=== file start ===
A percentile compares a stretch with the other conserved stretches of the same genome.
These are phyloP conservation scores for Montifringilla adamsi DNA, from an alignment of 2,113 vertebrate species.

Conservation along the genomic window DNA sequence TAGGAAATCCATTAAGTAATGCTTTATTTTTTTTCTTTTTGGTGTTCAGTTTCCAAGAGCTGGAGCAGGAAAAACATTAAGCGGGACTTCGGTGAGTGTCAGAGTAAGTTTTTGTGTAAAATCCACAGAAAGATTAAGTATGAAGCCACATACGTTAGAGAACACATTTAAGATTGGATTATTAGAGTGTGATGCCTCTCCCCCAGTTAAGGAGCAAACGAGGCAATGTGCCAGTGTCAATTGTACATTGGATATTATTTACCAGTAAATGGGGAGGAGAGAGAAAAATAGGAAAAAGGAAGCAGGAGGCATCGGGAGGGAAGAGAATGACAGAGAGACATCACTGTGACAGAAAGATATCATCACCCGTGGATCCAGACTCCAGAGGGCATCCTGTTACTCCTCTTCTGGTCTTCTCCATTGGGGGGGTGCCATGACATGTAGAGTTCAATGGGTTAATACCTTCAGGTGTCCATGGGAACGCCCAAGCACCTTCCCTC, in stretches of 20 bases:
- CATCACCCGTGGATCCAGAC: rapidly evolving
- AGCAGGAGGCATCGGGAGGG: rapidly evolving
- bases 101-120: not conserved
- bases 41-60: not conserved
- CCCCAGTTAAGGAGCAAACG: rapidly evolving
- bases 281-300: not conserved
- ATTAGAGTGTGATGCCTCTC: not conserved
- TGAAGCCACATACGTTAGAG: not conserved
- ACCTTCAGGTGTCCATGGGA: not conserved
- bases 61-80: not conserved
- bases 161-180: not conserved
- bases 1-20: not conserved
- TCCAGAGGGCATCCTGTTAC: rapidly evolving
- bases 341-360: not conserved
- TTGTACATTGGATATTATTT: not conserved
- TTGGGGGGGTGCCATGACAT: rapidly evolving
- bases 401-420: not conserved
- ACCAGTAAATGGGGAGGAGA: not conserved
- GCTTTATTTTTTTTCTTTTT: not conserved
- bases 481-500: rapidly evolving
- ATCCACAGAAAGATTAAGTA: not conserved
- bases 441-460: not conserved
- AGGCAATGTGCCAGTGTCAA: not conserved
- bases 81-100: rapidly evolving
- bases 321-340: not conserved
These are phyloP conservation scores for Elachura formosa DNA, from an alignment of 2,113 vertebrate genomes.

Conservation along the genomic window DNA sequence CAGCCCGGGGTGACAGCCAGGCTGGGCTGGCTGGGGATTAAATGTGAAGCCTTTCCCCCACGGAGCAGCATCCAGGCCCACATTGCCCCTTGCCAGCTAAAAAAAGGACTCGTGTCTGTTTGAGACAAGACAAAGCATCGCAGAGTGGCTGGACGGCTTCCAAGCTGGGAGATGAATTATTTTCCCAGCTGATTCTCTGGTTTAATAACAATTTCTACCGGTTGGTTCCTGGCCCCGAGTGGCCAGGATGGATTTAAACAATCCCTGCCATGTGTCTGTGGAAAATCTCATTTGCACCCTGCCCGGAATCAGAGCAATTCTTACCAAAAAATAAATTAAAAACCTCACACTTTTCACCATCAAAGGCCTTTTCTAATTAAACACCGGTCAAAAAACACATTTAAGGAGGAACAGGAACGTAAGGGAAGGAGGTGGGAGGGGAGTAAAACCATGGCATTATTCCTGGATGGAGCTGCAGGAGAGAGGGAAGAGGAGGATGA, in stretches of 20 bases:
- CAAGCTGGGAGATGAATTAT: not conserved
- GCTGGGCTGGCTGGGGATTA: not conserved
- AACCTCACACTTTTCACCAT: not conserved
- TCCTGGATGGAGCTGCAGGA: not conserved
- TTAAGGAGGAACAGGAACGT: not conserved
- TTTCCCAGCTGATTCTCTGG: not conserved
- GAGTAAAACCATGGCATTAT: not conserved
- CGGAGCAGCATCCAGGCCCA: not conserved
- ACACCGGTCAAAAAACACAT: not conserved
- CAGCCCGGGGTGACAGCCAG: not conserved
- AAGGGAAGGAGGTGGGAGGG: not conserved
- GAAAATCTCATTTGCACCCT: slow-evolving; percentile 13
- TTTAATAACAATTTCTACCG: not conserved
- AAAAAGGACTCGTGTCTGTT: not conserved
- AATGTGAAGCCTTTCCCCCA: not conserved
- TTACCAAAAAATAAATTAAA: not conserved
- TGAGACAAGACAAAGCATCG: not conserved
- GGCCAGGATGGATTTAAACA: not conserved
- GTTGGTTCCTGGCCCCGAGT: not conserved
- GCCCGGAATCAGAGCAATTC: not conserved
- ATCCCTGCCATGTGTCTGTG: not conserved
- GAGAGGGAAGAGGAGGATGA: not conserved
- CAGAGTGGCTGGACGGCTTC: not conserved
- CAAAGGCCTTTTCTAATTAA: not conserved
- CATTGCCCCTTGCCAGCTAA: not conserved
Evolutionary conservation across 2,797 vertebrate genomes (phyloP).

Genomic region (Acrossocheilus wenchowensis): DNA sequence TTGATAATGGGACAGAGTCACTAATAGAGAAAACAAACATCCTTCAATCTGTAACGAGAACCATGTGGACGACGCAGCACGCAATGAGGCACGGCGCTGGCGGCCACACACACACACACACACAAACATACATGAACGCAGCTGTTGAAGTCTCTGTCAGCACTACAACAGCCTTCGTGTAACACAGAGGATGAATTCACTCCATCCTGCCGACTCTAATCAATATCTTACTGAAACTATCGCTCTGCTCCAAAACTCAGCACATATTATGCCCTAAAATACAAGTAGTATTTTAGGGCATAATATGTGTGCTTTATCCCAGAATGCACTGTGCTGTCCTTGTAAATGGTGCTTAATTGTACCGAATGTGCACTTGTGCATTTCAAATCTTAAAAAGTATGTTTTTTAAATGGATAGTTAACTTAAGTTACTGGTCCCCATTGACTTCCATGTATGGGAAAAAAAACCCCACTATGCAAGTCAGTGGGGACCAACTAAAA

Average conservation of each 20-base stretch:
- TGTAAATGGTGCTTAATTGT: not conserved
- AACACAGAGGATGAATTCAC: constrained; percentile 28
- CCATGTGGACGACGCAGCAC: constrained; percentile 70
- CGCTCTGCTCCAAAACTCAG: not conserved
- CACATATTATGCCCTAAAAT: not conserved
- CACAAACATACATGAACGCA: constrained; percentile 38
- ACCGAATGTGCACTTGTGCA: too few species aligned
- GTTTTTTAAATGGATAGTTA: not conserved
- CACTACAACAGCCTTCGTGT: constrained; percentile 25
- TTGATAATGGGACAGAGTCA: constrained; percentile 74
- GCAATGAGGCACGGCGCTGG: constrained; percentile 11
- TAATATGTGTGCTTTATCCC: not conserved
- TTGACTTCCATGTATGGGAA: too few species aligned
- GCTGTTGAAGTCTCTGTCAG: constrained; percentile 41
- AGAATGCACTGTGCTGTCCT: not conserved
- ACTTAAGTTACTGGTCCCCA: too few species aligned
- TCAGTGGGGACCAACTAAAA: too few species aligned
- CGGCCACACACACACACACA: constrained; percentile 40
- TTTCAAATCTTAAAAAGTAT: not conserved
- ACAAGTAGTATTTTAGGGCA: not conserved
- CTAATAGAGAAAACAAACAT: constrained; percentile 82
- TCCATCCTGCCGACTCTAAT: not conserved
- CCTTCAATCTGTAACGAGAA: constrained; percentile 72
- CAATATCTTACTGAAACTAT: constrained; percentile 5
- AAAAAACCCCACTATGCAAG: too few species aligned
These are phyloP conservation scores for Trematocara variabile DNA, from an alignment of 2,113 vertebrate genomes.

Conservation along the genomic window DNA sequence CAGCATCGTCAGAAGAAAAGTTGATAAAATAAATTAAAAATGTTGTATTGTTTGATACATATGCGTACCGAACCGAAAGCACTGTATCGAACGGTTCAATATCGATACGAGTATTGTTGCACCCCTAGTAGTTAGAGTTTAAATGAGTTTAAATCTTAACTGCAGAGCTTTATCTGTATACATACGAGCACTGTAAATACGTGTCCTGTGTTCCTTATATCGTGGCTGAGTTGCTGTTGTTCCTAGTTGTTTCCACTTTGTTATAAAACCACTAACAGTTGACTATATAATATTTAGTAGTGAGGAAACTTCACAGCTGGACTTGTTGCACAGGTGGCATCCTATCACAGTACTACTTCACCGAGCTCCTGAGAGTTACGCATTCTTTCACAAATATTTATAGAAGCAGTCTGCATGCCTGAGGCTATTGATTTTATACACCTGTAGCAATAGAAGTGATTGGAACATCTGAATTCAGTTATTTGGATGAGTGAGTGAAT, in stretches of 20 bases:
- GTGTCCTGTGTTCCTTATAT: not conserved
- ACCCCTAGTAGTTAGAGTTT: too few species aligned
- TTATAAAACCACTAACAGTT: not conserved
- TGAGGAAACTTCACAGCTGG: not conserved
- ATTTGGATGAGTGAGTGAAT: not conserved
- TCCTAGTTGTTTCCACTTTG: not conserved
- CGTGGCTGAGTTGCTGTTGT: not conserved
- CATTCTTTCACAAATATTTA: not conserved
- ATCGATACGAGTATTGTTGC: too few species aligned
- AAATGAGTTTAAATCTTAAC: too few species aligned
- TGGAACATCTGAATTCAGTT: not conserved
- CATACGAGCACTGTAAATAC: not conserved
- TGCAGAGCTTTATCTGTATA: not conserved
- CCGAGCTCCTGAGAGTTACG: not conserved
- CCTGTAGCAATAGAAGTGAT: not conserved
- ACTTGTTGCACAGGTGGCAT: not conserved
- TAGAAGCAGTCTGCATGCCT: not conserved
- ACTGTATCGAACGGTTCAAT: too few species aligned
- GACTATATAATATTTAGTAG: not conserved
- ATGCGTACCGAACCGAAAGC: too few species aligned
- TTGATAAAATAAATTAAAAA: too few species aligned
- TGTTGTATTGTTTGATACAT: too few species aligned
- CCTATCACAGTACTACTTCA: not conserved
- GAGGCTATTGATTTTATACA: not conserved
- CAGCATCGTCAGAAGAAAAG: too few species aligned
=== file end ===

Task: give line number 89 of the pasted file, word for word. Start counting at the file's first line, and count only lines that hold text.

- TGAGGAAACTTCACAGCTGG: not conserved